Finger Sprain

ExitCare ImageA finger sprain is a tear in one of the strong, fibrous tissues that connect the bones (ligaments) in your finger. The severity of the sprain depends on how much of the ligament is torn. The tear can be either partial or complete.


Often, sprains are a result of a fall or accident. If you extend your hands to catch an object or to protect yourself, the force of the impact causes the fibers of your ligament to stretch too much. This excess tension causes the fibers of your ligament to tear.


You may have some loss of motion in your finger. Other symptoms include:

  • Bruising.

  • Tenderness.

  • Swelling.


In order to diagnose finger sprain, your caregiver will physically examine your finger or thumb to determine how torn the ligament is. Your caregiver may also suggest an X-ray exam of your finger to make sure no bones are broken.


If your ligament is only partially torn, treatment usually involves keeping the finger in a fixed position (immobilization) for a short period. To do this, your caregiver will apply a bandage, cast, or splint to keep your finger from moving until it heals. For a partially torn ligament, the healing process usually takes 2 to 3 weeks.

If your ligament is completely torn, you may need surgery to reconnect the ligament to the bone. After surgery a cast or splint will be applied and will need to stay on your finger or thumb for 4 to 6 weeks while your ligament heals.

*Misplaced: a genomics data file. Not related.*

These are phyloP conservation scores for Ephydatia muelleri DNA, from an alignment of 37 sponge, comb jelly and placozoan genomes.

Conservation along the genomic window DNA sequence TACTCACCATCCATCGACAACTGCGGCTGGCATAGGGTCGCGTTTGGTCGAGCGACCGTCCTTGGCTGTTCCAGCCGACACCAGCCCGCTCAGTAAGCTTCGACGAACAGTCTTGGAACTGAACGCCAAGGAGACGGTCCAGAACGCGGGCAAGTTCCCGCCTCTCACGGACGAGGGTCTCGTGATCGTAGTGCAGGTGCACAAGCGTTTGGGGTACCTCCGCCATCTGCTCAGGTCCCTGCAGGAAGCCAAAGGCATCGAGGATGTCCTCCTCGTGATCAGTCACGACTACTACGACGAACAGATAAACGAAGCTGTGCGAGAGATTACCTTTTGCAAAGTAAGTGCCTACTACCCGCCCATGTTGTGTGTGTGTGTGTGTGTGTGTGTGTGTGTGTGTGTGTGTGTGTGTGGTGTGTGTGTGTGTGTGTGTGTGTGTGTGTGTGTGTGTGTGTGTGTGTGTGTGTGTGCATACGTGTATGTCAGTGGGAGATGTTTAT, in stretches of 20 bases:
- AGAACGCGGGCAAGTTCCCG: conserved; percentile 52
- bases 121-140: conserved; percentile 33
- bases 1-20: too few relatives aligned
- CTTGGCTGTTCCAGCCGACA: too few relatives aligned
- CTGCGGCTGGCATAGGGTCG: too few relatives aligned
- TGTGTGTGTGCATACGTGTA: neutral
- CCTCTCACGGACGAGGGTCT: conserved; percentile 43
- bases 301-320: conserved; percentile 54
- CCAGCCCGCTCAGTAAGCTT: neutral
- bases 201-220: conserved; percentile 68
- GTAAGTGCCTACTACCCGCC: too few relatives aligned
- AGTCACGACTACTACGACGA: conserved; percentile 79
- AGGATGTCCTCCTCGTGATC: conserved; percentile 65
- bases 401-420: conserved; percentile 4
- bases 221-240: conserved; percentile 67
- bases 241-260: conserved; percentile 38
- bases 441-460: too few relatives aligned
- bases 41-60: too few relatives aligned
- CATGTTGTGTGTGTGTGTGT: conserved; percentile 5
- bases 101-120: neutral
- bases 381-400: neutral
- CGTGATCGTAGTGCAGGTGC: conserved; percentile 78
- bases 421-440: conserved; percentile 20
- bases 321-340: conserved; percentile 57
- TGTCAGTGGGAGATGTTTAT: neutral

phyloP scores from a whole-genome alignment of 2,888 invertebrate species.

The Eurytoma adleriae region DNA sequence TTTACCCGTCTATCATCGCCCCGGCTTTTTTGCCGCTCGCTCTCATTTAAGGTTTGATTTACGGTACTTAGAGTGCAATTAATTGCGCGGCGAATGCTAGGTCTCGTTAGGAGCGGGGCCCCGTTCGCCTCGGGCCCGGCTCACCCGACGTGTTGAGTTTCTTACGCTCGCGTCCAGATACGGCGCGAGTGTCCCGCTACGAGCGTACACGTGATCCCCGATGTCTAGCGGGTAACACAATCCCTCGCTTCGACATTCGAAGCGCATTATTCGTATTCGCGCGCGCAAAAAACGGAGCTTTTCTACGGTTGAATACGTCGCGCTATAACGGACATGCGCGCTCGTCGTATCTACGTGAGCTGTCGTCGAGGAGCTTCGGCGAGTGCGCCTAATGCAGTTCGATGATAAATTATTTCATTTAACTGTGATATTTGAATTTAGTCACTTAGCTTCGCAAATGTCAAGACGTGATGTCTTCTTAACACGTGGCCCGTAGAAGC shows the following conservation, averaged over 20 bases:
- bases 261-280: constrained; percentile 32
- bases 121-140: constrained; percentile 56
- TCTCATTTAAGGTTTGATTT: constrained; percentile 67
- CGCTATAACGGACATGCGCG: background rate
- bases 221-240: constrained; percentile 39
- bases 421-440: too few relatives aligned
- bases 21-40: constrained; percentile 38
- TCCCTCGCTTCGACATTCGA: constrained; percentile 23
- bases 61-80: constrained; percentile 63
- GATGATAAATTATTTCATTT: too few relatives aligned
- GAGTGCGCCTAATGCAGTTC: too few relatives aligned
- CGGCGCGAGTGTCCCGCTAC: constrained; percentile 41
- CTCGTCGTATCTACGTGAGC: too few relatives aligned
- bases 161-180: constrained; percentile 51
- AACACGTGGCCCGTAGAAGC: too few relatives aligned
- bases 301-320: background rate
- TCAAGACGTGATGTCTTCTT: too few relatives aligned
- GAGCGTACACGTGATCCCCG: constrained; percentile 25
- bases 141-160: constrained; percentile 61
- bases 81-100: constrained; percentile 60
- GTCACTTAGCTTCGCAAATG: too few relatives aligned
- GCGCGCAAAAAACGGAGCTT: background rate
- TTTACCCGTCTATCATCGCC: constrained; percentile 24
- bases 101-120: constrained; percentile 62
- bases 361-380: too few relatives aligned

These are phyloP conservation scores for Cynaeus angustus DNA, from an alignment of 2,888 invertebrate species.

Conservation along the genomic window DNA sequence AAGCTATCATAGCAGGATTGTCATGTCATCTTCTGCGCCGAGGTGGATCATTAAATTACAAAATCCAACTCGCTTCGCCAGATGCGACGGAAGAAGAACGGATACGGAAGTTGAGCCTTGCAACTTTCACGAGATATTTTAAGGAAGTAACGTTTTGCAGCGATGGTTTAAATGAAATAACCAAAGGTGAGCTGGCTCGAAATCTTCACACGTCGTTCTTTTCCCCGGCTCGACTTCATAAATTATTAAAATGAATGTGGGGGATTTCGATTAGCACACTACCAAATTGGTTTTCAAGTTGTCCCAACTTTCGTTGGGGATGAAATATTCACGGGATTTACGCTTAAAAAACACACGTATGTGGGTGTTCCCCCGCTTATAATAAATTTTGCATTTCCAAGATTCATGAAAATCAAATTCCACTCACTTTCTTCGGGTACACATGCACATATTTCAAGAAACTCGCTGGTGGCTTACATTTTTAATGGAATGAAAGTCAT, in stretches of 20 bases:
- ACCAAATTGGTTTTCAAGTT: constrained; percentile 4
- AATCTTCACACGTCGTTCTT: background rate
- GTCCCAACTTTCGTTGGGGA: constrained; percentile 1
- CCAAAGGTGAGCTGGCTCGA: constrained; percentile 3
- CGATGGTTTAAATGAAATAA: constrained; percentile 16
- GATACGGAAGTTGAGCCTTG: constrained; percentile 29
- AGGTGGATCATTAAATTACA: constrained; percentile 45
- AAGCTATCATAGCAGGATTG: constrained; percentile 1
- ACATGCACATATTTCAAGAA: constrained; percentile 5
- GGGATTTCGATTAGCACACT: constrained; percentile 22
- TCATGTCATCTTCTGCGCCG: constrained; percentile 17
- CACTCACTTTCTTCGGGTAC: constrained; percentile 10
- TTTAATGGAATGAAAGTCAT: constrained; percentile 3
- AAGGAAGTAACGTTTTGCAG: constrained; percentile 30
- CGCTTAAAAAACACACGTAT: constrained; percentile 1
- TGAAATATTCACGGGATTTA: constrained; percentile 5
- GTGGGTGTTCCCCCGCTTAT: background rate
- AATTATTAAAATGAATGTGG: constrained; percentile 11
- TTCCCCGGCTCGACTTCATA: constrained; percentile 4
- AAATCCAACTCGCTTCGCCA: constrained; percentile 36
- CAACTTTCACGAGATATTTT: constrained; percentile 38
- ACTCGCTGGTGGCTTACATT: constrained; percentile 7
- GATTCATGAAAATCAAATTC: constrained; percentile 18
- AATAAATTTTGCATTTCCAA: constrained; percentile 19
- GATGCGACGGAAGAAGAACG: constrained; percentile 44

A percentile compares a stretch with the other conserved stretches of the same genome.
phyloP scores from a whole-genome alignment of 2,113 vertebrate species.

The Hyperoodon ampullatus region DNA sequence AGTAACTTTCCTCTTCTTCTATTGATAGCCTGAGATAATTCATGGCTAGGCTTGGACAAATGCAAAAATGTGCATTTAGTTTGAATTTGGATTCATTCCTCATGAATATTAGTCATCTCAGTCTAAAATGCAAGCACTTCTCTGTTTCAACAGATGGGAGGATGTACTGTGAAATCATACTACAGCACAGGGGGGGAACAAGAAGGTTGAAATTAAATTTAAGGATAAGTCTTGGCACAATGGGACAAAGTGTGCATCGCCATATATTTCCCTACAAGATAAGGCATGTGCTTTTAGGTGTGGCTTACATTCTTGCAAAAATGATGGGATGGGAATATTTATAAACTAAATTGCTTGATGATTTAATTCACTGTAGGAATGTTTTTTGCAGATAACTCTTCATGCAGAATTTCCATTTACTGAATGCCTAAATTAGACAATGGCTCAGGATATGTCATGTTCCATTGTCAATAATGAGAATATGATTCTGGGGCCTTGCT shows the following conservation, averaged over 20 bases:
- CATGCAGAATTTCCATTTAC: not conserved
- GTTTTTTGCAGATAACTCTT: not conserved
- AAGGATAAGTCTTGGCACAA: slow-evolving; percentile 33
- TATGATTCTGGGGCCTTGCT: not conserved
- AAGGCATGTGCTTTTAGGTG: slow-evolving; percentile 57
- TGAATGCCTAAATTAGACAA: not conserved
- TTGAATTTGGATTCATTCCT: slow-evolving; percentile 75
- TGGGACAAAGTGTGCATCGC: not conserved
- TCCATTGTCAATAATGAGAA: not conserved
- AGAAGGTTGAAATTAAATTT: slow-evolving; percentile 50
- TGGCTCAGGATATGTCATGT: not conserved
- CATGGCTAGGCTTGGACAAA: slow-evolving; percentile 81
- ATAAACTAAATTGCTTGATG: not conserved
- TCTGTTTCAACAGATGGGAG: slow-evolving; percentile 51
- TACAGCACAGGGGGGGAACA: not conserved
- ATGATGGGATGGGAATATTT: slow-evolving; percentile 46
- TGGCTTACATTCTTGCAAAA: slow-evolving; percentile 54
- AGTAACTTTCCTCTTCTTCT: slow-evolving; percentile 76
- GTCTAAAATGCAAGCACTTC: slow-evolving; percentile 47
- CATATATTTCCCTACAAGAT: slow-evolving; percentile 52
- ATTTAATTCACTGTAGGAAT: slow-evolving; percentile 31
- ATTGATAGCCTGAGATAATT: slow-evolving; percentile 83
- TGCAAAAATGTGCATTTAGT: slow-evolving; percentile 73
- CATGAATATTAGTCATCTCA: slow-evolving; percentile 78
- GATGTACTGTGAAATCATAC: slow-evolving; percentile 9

• Keep your injured finger elevated, when possible, to decrease swelling.

  • To ease pain and swelling, apply ice to your joint twice a day, for 2 to 3 days:

  • Put ice in a plastic bag.

  • Place a towel between your skin and the bag.

  • Leave the ice on for 15 minutes.

  • Only take over-the-counter or prescription medicine for pain as directed by your caregiver.

  • Do not wear rings on your injured finger.

  • Do not leave your finger unprotected until pain and stiffness go away (usually 3 to 4 weeks).

  • Do not allow your cast or splint to get wet. Cover your cast or splint with a plastic bag when you shower or bathe. Do not swim.

  • Your caregiver may suggest special exercises for you to do during your recovery to prevent or limit permanent stiffness.


  • Your cast or splint becomes damaged.

  • Your pain becomes worse rather than better.


  • Understand these instructions.

  • Will watch your condition.

  • Will get help right away if you are not doing well or get worse.